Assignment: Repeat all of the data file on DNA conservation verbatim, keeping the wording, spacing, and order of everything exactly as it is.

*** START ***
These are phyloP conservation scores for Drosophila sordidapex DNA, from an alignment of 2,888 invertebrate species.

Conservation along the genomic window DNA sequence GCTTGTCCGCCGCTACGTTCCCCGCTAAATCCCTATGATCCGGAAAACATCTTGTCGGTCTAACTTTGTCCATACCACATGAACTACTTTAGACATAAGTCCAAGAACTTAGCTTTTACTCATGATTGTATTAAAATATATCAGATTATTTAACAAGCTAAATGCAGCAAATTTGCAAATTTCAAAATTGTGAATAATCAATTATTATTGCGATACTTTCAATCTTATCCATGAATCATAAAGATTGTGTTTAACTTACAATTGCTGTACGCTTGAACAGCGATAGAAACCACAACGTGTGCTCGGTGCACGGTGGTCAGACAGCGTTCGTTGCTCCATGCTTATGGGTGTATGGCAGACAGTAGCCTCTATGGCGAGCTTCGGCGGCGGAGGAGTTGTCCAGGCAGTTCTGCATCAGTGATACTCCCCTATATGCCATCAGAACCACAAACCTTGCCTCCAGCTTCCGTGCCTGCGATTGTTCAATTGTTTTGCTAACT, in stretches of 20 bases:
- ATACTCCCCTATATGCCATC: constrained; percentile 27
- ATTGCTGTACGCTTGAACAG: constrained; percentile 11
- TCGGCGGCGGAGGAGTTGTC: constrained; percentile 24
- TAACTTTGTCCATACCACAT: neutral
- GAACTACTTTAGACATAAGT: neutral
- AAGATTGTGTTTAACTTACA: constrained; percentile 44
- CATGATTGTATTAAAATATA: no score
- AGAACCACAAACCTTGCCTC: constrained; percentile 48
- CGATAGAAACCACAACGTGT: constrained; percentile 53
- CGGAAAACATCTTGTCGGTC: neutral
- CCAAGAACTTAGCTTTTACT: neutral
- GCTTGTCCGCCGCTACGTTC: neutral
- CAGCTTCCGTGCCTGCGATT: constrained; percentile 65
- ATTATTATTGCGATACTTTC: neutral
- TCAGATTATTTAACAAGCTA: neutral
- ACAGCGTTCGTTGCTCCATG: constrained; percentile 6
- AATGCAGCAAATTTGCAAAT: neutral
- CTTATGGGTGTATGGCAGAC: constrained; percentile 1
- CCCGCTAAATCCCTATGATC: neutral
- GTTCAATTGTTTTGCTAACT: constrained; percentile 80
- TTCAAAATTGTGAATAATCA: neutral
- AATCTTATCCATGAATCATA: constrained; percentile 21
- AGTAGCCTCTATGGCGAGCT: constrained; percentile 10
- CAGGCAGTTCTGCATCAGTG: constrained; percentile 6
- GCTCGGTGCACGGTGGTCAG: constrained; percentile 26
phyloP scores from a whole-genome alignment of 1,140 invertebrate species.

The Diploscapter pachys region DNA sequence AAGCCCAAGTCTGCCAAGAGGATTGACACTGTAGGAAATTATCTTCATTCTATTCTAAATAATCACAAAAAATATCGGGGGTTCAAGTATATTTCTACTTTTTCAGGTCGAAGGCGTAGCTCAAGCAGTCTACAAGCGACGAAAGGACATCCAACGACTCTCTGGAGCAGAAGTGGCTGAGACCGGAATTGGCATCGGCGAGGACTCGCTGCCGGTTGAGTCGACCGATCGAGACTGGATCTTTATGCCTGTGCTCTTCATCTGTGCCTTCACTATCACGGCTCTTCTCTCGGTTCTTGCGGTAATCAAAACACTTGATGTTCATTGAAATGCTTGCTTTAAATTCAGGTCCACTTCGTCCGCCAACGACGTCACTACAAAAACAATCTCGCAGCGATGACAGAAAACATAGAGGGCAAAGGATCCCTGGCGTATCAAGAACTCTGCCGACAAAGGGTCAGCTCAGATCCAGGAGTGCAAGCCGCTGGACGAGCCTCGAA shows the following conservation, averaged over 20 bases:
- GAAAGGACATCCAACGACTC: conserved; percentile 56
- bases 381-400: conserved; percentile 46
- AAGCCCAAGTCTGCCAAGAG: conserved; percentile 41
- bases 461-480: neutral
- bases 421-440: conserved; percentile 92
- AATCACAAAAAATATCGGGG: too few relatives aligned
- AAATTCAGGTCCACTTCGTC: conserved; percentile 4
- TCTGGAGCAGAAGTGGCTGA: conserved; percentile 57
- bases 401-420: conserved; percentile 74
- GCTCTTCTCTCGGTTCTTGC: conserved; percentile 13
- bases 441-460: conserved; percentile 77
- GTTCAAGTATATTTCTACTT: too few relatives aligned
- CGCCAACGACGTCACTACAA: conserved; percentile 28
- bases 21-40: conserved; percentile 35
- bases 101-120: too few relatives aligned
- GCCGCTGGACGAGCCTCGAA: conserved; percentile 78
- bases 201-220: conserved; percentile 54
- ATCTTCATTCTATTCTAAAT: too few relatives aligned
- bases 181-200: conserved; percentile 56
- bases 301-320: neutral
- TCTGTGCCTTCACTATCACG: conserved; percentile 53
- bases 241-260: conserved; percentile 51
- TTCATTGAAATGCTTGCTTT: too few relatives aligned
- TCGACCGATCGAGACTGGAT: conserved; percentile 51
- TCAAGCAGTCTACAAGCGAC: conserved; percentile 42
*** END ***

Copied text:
These are phyloP conservation scores for Drosophila sordidapex DNA, from an alignment of 2,888 invertebrate species.

Conservation along the genomic window DNA sequence GCTTGTCCGCCGCTACGTTCCCCGCTAAATCCCTATGATCCGGAAAACATCTTGTCGGTCTAACTTTGTCCATACCACATGAACTACTTTAGACATAAGTCCAAGAACTTAGCTTTTACTCATGATTGTATTAAAATATATCAGATTATTTAACAAGCTAAATGCAGCAAATTTGCAAATTTCAAAATTGTGAATAATCAATTATTATTGCGATACTTTCAATCTTATCCATGAATCATAAAGATTGTGTTTAACTTACAATTGCTGTACGCTTGAACAGCGATAGAAACCACAACGTGTGCTCGGTGCACGGTGGTCAGACAGCGTTCGTTGCTCCATGCTTATGGGTGTATGGCAGACAGTAGCCTCTATGGCGAGCTTCGGCGGCGGAGGAGTTGTCCAGGCAGTTCTGCATCAGTGATACTCCCCTATATGCCATCAGAACCACAAACCTTGCCTCCAGCTTCCGTGCCTGCGATTGTTCAATTGTTTTGCTAACT, in stretches of 20 bases:
- ATACTCCCCTATATGCCATC: constrained; percentile 27
- ATTGCTGTACGCTTGAACAG: constrained; percentile 11
- TCGGCGGCGGAGGAGTTGTC: constrained; percentile 24
- TAACTTTGTCCATACCACAT: neutral
- GAACTACTTTAGACATAAGT: neutral
- AAGATTGTGTTTAACTTACA: constrained; percentile 44
- CATGATTGTATTAAAATATA: no score
- AGAACCACAAACCTTGCCTC: constrained; percentile 48
- CGATAGAAACCACAACGTGT: constrained; percentile 53
- CGGAAAACATCTTGTCGGTC: neutral
- CCAAGAACTTAGCTTTTACT: neutral
- GCTTGTCCGCCGCTACGTTC: neutral
- CAGCTTCCGTGCCTGCGATT: constrained; percentile 65
- ATTATTATTGCGATACTTTC: neutral
- TCAGATTATTTAACAAGCTA: neutral
- ACAGCGTTCGTTGCTCCATG: constrained; percentile 6
- AATGCAGCAAATTTGCAAAT: neutral
- CTTATGGGTGTATGGCAGAC: constrained; percentile 1
- CCCGCTAAATCCCTATGATC: neutral
- GTTCAATTGTTTTGCTAACT: constrained; percentile 80
- TTCAAAATTGTGAATAATCA: neutral
- AATCTTATCCATGAATCATA: constrained; percentile 21
- AGTAGCCTCTATGGCGAGCT: constrained; percentile 10
- CAGGCAGTTCTGCATCAGTG: constrained; percentile 6
- GCTCGGTGCACGGTGGTCAG: constrained; percentile 26
phyloP scores from a whole-genome alignment of 1,140 invertebrate species.

The Diploscapter pachys region DNA sequence AAGCCCAAGTCTGCCAAGAGGATTGACACTGTAGGAAATTATCTTCATTCTATTCTAAATAATCACAAAAAATATCGGGGGTTCAAGTATATTTCTACTTTTTCAGGTCGAAGGCGTAGCTCAAGCAGTCTACAAGCGACGAAAGGACATCCAACGACTCTCTGGAGCAGAAGTGGCTGAGACCGGAATTGGCATCGGCGAGGACTCGCTGCCGGTTGAGTCGACCGATCGAGACTGGATCTTTATGCCTGTGCTCTTCATCTGTGCCTTCACTATCACGGCTCTTCTCTCGGTTCTTGCGGTAATCAAAACACTTGATGTTCATTGAAATGCTTGCTTTAAATTCAGGTCCACTTCGTCCGCCAACGACGTCACTACAAAAACAATCTCGCAGCGATGACAGAAAACATAGAGGGCAAAGGATCCCTGGCGTATCAAGAACTCTGCCGACAAAGGGTCAGCTCAGATCCAGGAGTGCAAGCCGCTGGACGAGCCTCGAA shows the following conservation, averaged over 20 bases:
- GAAAGGACATCCAACGACTC: conserved; percentile 56
- bases 381-400: conserved; percentile 46
- AAGCCCAAGTCTGCCAAGAG: conserved; percentile 41
- bases 461-480: neutral
- bases 421-440: conserved; percentile 92
- AATCACAAAAAATATCGGGG: too few relatives aligned
- AAATTCAGGTCCACTTCGTC: conserved; percentile 4
- TCTGGAGCAGAAGTGGCTGA: conserved; percentile 57
- bases 401-420: conserved; percentile 74
- GCTCTTCTCTCGGTTCTTGC: conserved; percentile 13
- bases 441-460: conserved; percentile 77
- GTTCAAGTATATTTCTACTT: too few relatives aligned
- CGCCAACGACGTCACTACAA: conserved; percentile 28
- bases 21-40: conserved; percentile 35
- bases 101-120: too few relatives aligned
- GCCGCTGGACGAGCCTCGAA: conserved; percentile 78
- bases 201-220: conserved; percentile 54
- ATCTTCATTCTATTCTAAAT: too few relatives aligned
- bases 181-200: conserved; percentile 56
- bases 301-320: neutral
- TCTGTGCCTTCACTATCACG: conserved; percentile 53
- bases 241-260: conserved; percentile 51
- TTCATTGAAATGCTTGCTTT: too few relatives aligned
- TCGACCGATCGAGACTGGAT: conserved; percentile 51
- TCAAGCAGTCTACAAGCGAC: conserved; percentile 42